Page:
The “Austrian model” sculpture symposium was initiated in 1959 by sculptors Karl Prantl and Mathias Heitz, who were inspired by previous symposia in Yugoslavia in the early ’50s. In this type of symposium, an entity, whether sculptor-run or otherwise, invites sculptors to a community, quarry, or work-site to make sculpture with locally available materials, such as stone or wood, and to work in full view of the public. The sculptors are provided with room and board, sometimes with a travel allowance and honorarium as well. The resulting sculpture usually remains with the host community. Since the sculptors live, work, and “sympose” together in close proximity, i.e., eat, drink, and discuss, a camaraderie develops among them.
The Okanagan-Thompson International Sculpture Symposium (OTISS) took place in the valley of the Okanagan Lake, in south-central British Columbia, Canada. It was scheduled to last for three months, from mid-May to the end of August 2002 (though in reality the process took much longer), and included eight different host communities with 20 sculptors divided among them, 10 Canadian and 10 international. OTISS was planned as the most geographically extensive symposium in Canada, with the largest budget, estimated at 1.5 million Canadian dollars.
A panel of five notable professors, critics, and artists chose the participating sculptors from 3,500 slide submissions. Many of the sculptors arrived in British Columbia expecting their materials to be on hand so they could begin work, but in some cases it took up to a month to obtain appropriate materials and get started with the project. The materials used include granite, marble, jade, steel, bronze, stainless steel, wood, saplings, and environmental elements.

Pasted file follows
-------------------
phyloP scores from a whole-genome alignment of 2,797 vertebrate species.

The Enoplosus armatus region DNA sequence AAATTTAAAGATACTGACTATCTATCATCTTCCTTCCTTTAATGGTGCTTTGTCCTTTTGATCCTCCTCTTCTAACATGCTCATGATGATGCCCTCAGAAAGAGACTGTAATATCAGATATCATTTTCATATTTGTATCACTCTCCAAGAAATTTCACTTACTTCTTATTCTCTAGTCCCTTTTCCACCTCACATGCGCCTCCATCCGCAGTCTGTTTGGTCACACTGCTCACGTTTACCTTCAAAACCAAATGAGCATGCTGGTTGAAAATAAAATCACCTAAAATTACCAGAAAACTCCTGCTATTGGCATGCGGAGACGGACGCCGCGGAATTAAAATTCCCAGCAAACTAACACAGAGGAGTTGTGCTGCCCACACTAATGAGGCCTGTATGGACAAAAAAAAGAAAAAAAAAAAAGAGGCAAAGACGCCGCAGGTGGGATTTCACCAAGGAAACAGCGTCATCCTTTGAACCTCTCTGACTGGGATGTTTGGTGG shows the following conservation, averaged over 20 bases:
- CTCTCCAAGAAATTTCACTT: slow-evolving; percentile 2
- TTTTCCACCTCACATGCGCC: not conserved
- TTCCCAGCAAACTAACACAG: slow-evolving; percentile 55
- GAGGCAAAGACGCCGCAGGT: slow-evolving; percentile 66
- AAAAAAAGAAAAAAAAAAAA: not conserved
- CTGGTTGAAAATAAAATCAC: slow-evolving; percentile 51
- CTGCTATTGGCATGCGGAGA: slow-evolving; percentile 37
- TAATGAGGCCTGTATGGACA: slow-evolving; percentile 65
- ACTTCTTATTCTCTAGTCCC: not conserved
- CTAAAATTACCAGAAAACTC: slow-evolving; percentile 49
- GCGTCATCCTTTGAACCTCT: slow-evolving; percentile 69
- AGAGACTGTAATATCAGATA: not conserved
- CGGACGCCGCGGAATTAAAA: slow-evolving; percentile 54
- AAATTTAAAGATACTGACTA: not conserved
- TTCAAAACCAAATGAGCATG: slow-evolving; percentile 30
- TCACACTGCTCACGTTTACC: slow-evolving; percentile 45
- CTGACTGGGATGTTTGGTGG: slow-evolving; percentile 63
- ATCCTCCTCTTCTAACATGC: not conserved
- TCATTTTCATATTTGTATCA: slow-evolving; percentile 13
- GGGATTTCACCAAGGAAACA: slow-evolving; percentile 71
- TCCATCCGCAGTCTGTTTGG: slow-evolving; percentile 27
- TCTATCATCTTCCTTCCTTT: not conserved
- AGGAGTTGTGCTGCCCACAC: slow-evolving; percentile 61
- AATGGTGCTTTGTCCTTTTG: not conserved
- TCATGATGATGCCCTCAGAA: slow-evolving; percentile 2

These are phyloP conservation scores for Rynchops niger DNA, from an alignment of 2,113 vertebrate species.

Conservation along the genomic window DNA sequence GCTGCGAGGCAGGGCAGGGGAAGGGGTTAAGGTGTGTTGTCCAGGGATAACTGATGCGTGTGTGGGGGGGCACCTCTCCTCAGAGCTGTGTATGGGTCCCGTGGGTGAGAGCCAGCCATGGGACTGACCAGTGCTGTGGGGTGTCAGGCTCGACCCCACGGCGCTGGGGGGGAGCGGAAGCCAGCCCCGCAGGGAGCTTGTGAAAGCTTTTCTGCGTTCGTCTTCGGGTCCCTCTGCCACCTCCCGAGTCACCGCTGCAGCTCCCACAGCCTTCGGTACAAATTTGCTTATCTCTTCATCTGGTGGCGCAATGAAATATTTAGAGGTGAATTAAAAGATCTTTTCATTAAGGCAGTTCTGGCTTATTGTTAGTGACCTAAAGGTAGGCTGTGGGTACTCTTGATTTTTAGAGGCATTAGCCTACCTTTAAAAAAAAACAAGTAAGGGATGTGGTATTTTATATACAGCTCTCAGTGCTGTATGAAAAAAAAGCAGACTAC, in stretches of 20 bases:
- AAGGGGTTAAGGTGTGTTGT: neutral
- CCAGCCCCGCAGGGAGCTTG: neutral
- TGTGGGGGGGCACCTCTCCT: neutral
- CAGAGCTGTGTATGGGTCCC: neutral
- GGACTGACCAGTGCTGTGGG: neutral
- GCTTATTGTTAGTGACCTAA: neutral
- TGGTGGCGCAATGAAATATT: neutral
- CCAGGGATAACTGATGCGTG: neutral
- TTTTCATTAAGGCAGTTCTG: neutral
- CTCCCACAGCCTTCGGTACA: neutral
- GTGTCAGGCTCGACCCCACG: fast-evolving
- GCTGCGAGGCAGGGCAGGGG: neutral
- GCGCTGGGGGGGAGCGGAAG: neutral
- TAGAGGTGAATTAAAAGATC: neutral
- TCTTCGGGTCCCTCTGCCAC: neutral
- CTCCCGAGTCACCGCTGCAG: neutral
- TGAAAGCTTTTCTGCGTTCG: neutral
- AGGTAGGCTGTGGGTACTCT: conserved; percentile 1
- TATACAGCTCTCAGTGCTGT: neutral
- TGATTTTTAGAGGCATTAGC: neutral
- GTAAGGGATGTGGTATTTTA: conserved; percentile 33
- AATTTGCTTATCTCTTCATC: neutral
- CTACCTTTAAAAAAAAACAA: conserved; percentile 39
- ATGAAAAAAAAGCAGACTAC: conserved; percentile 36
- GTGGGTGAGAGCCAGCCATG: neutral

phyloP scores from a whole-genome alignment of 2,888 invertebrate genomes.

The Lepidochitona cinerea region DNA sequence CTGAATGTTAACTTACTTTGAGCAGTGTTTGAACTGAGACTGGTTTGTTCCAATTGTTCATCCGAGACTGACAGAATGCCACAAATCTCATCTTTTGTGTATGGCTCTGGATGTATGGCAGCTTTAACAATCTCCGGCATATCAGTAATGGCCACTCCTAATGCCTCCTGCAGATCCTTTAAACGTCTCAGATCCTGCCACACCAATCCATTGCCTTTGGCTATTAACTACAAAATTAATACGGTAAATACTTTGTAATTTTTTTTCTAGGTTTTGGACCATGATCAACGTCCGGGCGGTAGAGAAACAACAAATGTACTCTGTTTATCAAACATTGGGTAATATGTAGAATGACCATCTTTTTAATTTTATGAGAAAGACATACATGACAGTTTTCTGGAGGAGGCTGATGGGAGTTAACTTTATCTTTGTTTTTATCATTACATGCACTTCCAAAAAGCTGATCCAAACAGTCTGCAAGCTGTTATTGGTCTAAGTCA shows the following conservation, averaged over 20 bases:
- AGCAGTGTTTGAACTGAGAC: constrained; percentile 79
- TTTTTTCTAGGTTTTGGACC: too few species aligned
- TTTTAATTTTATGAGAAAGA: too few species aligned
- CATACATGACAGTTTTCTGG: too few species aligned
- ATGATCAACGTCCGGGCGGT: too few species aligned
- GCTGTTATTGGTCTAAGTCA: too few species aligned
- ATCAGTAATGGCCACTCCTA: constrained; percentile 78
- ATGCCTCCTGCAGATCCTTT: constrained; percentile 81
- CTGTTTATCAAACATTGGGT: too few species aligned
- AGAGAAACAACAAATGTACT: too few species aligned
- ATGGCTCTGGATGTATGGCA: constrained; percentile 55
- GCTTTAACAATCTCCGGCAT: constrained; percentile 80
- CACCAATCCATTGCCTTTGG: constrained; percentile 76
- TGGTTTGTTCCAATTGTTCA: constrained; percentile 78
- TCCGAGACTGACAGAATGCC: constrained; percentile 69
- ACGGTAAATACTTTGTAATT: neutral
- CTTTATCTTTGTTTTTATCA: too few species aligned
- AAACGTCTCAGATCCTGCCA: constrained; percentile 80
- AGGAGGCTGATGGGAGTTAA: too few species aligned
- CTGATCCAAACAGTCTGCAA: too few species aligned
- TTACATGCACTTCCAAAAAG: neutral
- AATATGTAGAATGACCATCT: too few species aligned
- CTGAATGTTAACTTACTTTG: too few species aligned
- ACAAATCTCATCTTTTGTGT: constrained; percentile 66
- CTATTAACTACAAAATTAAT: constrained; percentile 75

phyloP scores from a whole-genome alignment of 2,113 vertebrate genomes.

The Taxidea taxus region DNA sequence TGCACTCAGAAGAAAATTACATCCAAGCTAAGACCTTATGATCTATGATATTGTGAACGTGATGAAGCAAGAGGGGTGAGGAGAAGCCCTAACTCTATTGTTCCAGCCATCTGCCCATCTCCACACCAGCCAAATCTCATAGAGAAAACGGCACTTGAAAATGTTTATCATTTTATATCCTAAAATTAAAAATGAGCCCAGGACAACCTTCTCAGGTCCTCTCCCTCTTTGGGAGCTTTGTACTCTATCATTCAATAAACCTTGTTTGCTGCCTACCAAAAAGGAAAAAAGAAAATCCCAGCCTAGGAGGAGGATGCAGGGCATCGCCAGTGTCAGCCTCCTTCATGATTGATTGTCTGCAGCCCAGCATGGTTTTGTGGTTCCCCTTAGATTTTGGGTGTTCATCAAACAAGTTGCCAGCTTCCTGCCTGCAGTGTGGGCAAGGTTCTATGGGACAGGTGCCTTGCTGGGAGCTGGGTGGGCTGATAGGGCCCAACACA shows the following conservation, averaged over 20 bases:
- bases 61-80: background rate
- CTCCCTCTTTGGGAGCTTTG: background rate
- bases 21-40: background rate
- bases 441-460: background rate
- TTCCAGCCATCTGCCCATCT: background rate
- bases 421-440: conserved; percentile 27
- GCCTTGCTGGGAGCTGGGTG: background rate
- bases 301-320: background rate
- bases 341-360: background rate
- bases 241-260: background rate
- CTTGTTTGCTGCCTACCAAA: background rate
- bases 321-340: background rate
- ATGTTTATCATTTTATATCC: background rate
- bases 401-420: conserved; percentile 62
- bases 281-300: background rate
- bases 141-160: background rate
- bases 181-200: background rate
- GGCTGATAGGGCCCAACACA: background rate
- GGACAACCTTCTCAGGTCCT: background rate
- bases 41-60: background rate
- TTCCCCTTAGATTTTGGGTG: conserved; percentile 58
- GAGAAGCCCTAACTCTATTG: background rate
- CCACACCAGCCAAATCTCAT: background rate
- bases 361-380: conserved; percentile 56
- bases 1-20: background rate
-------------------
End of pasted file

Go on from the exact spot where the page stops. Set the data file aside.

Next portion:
All of the overseas sculptors came with experience at other international symposia following the original Austrian model. As it transpired, the Okanagan symposium was more of an association of sculpture commissions than a “symposium.” Since the sites spread over 200 mountainous kilometers, the original model became impractical. Even within a community that hosted four artists, such as Penticton, the sculptors lived and worked in different areas of town, using unrelated materials and facing transportation and communication problems. Despite the hurdles and distances, most of the sculptors in the symposium became good friends, thanks to individual initiative and various planned social events in the communities. The photo-documentary team of Joyce and Bill De Meester of Kelowna, who brought friendship, information, and assistance during their visits to each work-site, also helped to unify the sculptors.